Art Books, Pixar, Reviews

[ART BOOK REVIEW] Funny!: Twenty-Five Years of Laughter from the Pixar Story Room

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Last year, Toy Story celebrated its 20th anniversary; the film, which came out in 1995, was Pixar’s very first feature-length animated film and was the beginning of a whole new era for animation. Today, nearly 21 years later, Pixar has made 16 animated features, and most of them are known for their great stories, memorable characters, and, of course, the humor.

Funny!: Twenty-Five Years of Laughter from the Pixar Story Room focuses on a focal part of making an animated feature: working out the story and visualizing it into storyboards. And no Pixar film is a Pixar film if all the heartfelt moments aren’t complemented by hilarious moments that make the entire theater laugh out loud. In this book, we get to see how some of these gags we see in the films were created, alongside jokes that didn’t make it into the movies or ones that were simply too ridiculous to be even considered put in.

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Each film starting with 1995’s Toy Story to 2015’s The Good Dinosaur has a dedicated chapter filled with sketches and storyboards from the artists who helped come up with gags for the films. A big chunk of the gags that can be found in this book are from simple story sessions of the story artists as they’re trying to figure out a film’s story or trying to shape a particular scene. When Pixar’s films and stories, after months and months of working on the script, take shape, some of the studio’s funniest artists come together in gag sessions. In these gag sessions, they all sit around a table with their sketchpads, coming up with gags and jokes to enhance the humor in particular parts of the film.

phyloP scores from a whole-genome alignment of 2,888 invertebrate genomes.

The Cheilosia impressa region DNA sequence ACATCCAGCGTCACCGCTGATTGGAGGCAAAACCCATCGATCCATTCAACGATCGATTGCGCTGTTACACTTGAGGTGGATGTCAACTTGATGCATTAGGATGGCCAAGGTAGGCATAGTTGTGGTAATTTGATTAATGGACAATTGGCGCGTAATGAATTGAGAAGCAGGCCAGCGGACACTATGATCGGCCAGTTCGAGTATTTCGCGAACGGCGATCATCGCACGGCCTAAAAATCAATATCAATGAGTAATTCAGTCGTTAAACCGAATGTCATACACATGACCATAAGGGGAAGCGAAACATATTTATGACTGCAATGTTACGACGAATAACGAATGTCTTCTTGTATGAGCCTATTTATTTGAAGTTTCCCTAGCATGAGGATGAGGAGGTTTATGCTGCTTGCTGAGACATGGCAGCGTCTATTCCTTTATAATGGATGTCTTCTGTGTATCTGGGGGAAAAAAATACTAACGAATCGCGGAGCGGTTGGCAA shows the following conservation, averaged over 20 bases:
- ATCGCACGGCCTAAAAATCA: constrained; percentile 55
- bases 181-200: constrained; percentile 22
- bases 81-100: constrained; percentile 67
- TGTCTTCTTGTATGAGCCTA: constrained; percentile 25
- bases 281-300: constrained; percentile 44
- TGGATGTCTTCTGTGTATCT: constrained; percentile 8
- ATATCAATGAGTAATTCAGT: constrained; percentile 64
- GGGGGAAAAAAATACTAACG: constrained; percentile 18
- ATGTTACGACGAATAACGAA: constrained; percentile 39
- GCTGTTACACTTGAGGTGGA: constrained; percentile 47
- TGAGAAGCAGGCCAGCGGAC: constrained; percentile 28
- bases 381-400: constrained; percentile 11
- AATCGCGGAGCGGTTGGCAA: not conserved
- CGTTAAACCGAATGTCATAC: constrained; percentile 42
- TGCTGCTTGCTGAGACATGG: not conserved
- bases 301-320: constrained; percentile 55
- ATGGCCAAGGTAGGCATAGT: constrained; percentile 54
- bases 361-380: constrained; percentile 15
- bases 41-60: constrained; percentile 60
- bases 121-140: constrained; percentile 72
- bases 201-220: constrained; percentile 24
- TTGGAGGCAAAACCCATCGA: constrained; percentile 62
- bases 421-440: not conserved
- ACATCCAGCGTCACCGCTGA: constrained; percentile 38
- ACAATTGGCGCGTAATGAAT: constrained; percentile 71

Even if you’re not a reader, this is a book you’ll definitely enjoy since it’s a very visual book. The book is page after page filled with story sketches with occasional clarification on how a particular gag came about or how important certain types of humor are used in a film. A lot of different artists get to speak so it’s great to hear their different views on storytelling and on humor in an animated film like the ones Pixar make.


The art – or in this book’s case, the storyboard panels – of the gags is fantastic. We get a great range of art styles and a great range of gags, sme that made it into the movie, others that did not. Sometimes a gag didn’t make it because it was eventually decided they simply didn’t fit the story; or, there simply wasn’t any place for them in the movie; or, sometimes, because the artist knew it wasn’t going to make it into the movie when he came up with the gag because it’s simply too ridiculous or inappropriate. While going through these pages, you can imagine the fun everyone at Pixar had when their colleagues came up with some of these ridiculously funny ideas, and you yourself with will be laughing out loud several times while going through the pages of the book.


Funny!: Twenty-Five Years of Laughter from the Pixar Story Room is a wonderful book, and definitely one that any Pixar fan will appreciate. I feel storyboarding, and the entire story process in general, is very much under-appreciated when you realize the amount of work that goes into it; considering this truly is some of the work on an animated feature that we never get to see as it’s usually not included in art books, I’m glad we now have an entire book dedicated to even a small portion of what story artists get to do. This book is, in addition to very intriguing, just a blessing to go through, with multiple laugh-out-loud instances while reading. My only complaint is that there simply wasn’t enough, so we’ll patiently have to wait until the next volume. But, in the meantime, you have to check out this book.


Purchase: Funny!: Twenty-Five Years of Laughter from the Pixar Story Room

Amazon: US | UK
Book Depository: US / UK

A special thanks to Chronicle Books, who provided review copies of the book.

Edited by: Kajsa Rain Forden

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About Max

Max is an animation addict from The Netherlands. His favorite animated movies are Beauty and the Beast and Ratatouille, and he is a big fan of everything Disney, Pixar or DreamWorks related. He loves reading and collecting art books and one day he hopes to work for a major animation studio. Follow his art blog: